Barry Saunders

Saunders: Media should stop picking on Southerners

File this one under “We’re more alike than you thought.”

A reader responding to my recent column on the decline of proper spoken English wrote to tell me that she gets knots in her stomach watching TV news, because reporters seem to intentionally find the least articulate person of her race, thrust a microphone in his or her face, and ask “What happened?”

They’ll often find some fat woman in a muumuu with rollers in her head standing in front of her trailer and for whom subject and verb have never met, she said.

That letter writer was white, which stunned me and caused me to write her back and ask, “Y’all feel that way, too?”

A TV news plot?

Man, black people have had that lament forever. Ask the average dude or dudette on the street and he or she’ll swear there’s a pernicious plot by reporters to find the most verbally challenged person wearing a ’do rag and saying “I seen” – TV news seems to love that one – and “What it is?” in every other sentence.

The same goes for Southerners. Too often for it to be coincidental, journalists from up North will pick out the one with the biggest chaw bulging from his cheek and hold him up as representative of all Southerners.

That’s what happened on the MSNBC network recently. MSNBC contributor and Washington Post editorial writer Jonathan Capehart wandered into a Belmont store with his producer and cameraman and found one David Jackson, who enthusiastically affirmed every stereotype of a slow-witted, racially closed-minded, Obama-hating Southerner.

Among other bon mots tossed off by the typecast good ol’ boy, Jackson told Capehart that “so many people” in Obama’s administration are part of the Muslim Brotherhood, they had “1,000 of their people come to the East Lawn for a prayer session.”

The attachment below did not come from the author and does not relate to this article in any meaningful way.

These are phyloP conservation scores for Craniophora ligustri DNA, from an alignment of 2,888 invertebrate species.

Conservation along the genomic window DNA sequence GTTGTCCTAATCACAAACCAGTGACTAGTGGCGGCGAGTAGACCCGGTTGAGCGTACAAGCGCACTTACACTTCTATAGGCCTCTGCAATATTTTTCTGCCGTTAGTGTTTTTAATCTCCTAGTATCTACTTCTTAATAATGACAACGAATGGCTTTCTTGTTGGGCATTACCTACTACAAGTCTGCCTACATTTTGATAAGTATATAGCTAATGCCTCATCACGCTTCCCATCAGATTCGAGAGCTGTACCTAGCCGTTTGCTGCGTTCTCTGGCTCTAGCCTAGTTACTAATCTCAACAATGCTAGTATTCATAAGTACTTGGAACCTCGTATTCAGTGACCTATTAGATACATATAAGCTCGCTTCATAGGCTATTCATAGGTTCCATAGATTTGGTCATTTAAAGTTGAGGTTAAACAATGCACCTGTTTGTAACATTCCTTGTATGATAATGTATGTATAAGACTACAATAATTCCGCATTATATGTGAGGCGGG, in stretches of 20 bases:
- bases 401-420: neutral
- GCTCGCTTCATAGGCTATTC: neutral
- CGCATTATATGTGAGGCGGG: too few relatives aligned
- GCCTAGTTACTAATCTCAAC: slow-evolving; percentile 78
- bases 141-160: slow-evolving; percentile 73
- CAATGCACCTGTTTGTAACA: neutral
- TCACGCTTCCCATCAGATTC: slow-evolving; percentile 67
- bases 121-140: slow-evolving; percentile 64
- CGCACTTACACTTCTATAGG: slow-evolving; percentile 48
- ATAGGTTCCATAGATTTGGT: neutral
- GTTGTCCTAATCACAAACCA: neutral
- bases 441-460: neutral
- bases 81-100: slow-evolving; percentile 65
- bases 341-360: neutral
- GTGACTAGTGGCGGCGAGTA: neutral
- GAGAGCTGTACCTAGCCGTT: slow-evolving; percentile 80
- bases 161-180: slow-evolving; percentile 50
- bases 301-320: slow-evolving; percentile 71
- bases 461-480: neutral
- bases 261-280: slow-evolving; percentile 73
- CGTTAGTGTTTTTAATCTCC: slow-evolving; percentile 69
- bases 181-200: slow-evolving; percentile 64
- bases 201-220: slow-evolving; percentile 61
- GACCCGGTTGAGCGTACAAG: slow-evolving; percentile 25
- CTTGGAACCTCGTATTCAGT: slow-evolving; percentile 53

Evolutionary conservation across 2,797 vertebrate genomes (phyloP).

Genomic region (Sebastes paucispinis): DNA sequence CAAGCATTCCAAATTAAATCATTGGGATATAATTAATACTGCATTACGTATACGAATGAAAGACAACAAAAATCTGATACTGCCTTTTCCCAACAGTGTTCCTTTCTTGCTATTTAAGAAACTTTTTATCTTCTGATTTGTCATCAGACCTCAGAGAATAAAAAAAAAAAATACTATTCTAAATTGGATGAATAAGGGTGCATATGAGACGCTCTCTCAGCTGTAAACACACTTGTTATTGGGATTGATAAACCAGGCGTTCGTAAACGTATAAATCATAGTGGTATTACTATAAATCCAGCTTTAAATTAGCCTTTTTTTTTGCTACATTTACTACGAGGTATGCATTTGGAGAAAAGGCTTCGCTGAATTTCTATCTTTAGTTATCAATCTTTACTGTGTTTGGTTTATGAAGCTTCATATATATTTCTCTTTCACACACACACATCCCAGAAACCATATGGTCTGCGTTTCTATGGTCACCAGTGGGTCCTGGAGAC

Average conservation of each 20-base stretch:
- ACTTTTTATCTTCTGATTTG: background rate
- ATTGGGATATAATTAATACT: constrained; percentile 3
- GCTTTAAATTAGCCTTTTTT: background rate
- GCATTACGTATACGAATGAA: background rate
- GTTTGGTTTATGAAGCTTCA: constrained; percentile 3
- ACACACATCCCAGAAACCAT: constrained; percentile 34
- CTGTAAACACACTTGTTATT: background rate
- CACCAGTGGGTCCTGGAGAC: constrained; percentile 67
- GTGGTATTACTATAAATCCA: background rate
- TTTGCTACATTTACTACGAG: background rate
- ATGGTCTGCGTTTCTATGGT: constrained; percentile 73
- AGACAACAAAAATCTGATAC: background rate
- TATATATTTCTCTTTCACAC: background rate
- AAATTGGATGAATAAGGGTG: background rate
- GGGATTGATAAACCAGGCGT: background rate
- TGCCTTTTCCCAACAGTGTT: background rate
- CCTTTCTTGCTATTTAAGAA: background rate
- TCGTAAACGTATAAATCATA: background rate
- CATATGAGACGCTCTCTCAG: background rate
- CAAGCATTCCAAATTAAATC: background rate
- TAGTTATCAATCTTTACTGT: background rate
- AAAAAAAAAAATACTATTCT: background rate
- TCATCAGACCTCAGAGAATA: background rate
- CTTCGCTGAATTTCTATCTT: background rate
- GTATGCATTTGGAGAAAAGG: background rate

Do tell? Claimed he heard it “on the news.”

My sympathy for Jackson – or, no doubt, his for me – could fit inside a homeless gnat’s suitcase. Same for former Buncombe County GOP precinct chairman Don Yelton, who went on Jon Stewart’s “The Daily Show” and figuratively hanged himself in an interview that must’ve had every Southerner with more than two brain cells cringing.

As backward and objectionable as I found Yelton’s sentiments, part of me – the son of the South part – felt that he was being picked on, ridiculed.

‘He’s our fool’

Strange, right? As Randy Newman said of race-baiter supreme Lester Maddox in his song “Rednecks,” “He may be a fool, but he’s our fool.”

My problem with Capehart is not that he plucked from central casting a stereotypical Southerner to mouth the particular brand of foolishness that Jackson did. My problem is that he took the easy route, finding a poor white guy who lays blame for all his problems on the black guy in the White House.

Gee, how difficult was that? Sure, Obama lost North Carolina in the last election, but he won it in the previous one – and he certainly didn’t get elected solely on black or brown votes. America and the South have changed, but some people seem more comfortable pretending they haven’t.

With just a little work, Capehart could have found an articulate, college-educated, well-off person to express different views or the same odious sentiments. Someone like say, Dr. Ben Carson or, oh, Orson Scott Card.

Card, the author of the book “Ender’s Game,” upon which the No. 1 movie in the country is based, lives in Greensboro and has expressed views every bit as noxious as those Jackson believes. In reality, Card – raised in California, Arizona and Utah – is about as Southern as Mitt Romney.

Card has called gays deviant and in interviews and writings has called for the overthrow of the government. He calls Obama a dictator who will fix things so the equally “phenomenally lazy and uneducated” Michelle Obama will succeed him as president. Even now, Card claims, Obama is preparing to have gangs of urban youths – recruited from “young out-of-work urban men” – serve as his “national police force.”

So, Jonathan: Love your work on TV, babe, love those expertly tailored suits and perfectly knotted ties. But you don’t have to go to the Belmont Piggly Wiggly or wherever you found Jackson to spot a rube spouting ridiculous and dangerous ideas. Finding someone to say something stupid, someone who conforms to your preconceived notion, is easy.

And they don’t have to be fat and uneducated, with a chaw of Red Man in their cheek.

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